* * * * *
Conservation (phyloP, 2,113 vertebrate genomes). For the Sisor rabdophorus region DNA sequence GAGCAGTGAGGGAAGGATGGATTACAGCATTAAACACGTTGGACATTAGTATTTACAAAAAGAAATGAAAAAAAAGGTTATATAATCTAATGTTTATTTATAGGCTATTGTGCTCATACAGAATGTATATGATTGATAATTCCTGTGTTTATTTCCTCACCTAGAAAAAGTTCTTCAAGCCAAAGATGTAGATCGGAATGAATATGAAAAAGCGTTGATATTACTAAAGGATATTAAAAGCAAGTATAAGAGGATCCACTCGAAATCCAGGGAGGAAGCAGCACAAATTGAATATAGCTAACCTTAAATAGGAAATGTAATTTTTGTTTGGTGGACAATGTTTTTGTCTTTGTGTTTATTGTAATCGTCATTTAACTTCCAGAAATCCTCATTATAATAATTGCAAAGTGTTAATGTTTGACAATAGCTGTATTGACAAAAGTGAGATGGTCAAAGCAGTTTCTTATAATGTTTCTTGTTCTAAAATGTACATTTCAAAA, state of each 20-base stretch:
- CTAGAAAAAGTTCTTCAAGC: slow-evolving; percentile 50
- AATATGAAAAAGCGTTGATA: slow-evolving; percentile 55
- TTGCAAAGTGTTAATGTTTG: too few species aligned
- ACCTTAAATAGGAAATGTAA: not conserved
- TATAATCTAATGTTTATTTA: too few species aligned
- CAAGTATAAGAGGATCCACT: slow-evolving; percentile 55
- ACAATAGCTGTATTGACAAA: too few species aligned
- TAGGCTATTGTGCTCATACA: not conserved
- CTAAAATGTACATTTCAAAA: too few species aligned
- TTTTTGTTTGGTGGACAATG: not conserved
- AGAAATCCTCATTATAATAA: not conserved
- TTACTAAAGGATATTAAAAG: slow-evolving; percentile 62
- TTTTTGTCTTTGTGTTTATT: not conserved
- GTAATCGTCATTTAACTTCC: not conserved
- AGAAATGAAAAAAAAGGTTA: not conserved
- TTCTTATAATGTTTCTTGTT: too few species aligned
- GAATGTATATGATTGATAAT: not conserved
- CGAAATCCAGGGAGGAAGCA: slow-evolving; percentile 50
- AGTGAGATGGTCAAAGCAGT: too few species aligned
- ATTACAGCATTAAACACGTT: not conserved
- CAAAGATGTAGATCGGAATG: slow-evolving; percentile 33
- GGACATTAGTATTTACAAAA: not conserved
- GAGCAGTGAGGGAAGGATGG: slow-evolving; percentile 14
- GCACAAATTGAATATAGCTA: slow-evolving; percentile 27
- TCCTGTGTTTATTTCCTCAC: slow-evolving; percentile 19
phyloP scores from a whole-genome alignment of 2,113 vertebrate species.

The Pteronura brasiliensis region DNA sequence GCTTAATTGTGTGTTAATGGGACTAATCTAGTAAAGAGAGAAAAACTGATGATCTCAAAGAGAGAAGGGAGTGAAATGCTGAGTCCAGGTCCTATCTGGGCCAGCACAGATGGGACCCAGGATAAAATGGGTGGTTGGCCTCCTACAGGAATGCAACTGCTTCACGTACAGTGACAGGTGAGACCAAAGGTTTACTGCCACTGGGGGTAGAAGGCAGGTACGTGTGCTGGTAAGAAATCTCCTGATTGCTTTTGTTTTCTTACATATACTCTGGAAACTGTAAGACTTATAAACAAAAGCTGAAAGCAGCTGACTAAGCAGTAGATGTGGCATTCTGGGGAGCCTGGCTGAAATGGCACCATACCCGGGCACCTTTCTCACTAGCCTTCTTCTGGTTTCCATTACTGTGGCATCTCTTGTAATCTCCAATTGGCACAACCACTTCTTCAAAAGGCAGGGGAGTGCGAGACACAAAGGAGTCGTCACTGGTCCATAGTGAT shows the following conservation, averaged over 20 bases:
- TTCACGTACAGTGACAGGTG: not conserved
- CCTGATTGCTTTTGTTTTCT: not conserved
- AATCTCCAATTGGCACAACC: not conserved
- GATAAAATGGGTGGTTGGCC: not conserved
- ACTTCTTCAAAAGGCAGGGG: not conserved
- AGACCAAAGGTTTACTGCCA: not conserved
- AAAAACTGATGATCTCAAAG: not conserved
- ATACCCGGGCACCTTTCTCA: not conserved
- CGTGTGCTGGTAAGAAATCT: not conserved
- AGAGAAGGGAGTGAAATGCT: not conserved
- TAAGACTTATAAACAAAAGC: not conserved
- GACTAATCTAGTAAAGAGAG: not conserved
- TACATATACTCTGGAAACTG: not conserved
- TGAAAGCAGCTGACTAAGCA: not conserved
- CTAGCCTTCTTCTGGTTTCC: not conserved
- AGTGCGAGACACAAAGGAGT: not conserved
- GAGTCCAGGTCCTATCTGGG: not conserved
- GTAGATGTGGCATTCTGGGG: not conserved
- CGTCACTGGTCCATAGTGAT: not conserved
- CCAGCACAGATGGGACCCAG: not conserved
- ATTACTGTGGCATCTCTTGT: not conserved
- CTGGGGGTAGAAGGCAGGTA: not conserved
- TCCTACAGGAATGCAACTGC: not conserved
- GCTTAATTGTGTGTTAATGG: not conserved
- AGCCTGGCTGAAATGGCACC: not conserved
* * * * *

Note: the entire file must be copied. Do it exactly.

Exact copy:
Conservation (phyloP, 2,113 vertebrate genomes). For the Sisor rabdophorus region DNA sequence GAGCAGTGAGGGAAGGATGGATTACAGCATTAAACACGTTGGACATTAGTATTTACAAAAAGAAATGAAAAAAAAGGTTATATAATCTAATGTTTATTTATAGGCTATTGTGCTCATACAGAATGTATATGATTGATAATTCCTGTGTTTATTTCCTCACCTAGAAAAAGTTCTTCAAGCCAAAGATGTAGATCGGAATGAATATGAAAAAGCGTTGATATTACTAAAGGATATTAAAAGCAAGTATAAGAGGATCCACTCGAAATCCAGGGAGGAAGCAGCACAAATTGAATATAGCTAACCTTAAATAGGAAATGTAATTTTTGTTTGGTGGACAATGTTTTTGTCTTTGTGTTTATTGTAATCGTCATTTAACTTCCAGAAATCCTCATTATAATAATTGCAAAGTGTTAATGTTTGACAATAGCTGTATTGACAAAAGTGAGATGGTCAAAGCAGTTTCTTATAATGTTTCTTGTTCTAAAATGTACATTTCAAAA, state of each 20-base stretch:
- CTAGAAAAAGTTCTTCAAGC: slow-evolving; percentile 50
- AATATGAAAAAGCGTTGATA: slow-evolving; percentile 55
- TTGCAAAGTGTTAATGTTTG: too few species aligned
- ACCTTAAATAGGAAATGTAA: not conserved
- TATAATCTAATGTTTATTTA: too few species aligned
- CAAGTATAAGAGGATCCACT: slow-evolving; percentile 55
- ACAATAGCTGTATTGACAAA: too few species aligned
- TAGGCTATTGTGCTCATACA: not conserved
- CTAAAATGTACATTTCAAAA: too few species aligned
- TTTTTGTTTGGTGGACAATG: not conserved
- AGAAATCCTCATTATAATAA: not conserved
- TTACTAAAGGATATTAAAAG: slow-evolving; percentile 62
- TTTTTGTCTTTGTGTTTATT: not conserved
- GTAATCGTCATTTAACTTCC: not conserved
- AGAAATGAAAAAAAAGGTTA: not conserved
- TTCTTATAATGTTTCTTGTT: too few species aligned
- GAATGTATATGATTGATAAT: not conserved
- CGAAATCCAGGGAGGAAGCA: slow-evolving; percentile 50
- AGTGAGATGGTCAAAGCAGT: too few species aligned
- ATTACAGCATTAAACACGTT: not conserved
- CAAAGATGTAGATCGGAATG: slow-evolving; percentile 33
- GGACATTAGTATTTACAAAA: not conserved
- GAGCAGTGAGGGAAGGATGG: slow-evolving; percentile 14
- GCACAAATTGAATATAGCTA: slow-evolving; percentile 27
- TCCTGTGTTTATTTCCTCAC: slow-evolving; percentile 19
phyloP scores from a whole-genome alignment of 2,113 vertebrate species.

The Pteronura brasiliensis region DNA sequence GCTTAATTGTGTGTTAATGGGACTAATCTAGTAAAGAGAGAAAAACTGATGATCTCAAAGAGAGAAGGGAGTGAAATGCTGAGTCCAGGTCCTATCTGGGCCAGCACAGATGGGACCCAGGATAAAATGGGTGGTTGGCCTCCTACAGGAATGCAACTGCTTCACGTACAGTGACAGGTGAGACCAAAGGTTTACTGCCACTGGGGGTAGAAGGCAGGTACGTGTGCTGGTAAGAAATCTCCTGATTGCTTTTGTTTTCTTACATATACTCTGGAAACTGTAAGACTTATAAACAAAAGCTGAAAGCAGCTGACTAAGCAGTAGATGTGGCATTCTGGGGAGCCTGGCTGAAATGGCACCATACCCGGGCACCTTTCTCACTAGCCTTCTTCTGGTTTCCATTACTGTGGCATCTCTTGTAATCTCCAATTGGCACAACCACTTCTTCAAAAGGCAGGGGAGTGCGAGACACAAAGGAGTCGTCACTGGTCCATAGTGAT shows the following conservation, averaged over 20 bases:
- TTCACGTACAGTGACAGGTG: not conserved
- CCTGATTGCTTTTGTTTTCT: not conserved
- AATCTCCAATTGGCACAACC: not conserved
- GATAAAATGGGTGGTTGGCC: not conserved
- ACTTCTTCAAAAGGCAGGGG: not conserved
- AGACCAAAGGTTTACTGCCA: not conserved
- AAAAACTGATGATCTCAAAG: not conserved
- ATACCCGGGCACCTTTCTCA: not conserved
- CGTGTGCTGGTAAGAAATCT: not conserved
- AGAGAAGGGAGTGAAATGCT: not conserved
- TAAGACTTATAAACAAAAGC: not conserved
- GACTAATCTAGTAAAGAGAG: not conserved
- TACATATACTCTGGAAACTG: not conserved
- TGAAAGCAGCTGACTAAGCA: not conserved
- CTAGCCTTCTTCTGGTTTCC: not conserved
- AGTGCGAGACACAAAGGAGT: not conserved
- GAGTCCAGGTCCTATCTGGG: not conserved
- GTAGATGTGGCATTCTGGGG: not conserved
- CGTCACTGGTCCATAGTGAT: not conserved
- CCAGCACAGATGGGACCCAG: not conserved
- ATTACTGTGGCATCTCTTGT: not conserved
- CTGGGGGTAGAAGGCAGGTA: not conserved
- TCCTACAGGAATGCAACTGC: not conserved
- GCTTAATTGTGTGTTAATGG: not conserved
- AGCCTGGCTGAAATGGCACC: not conserved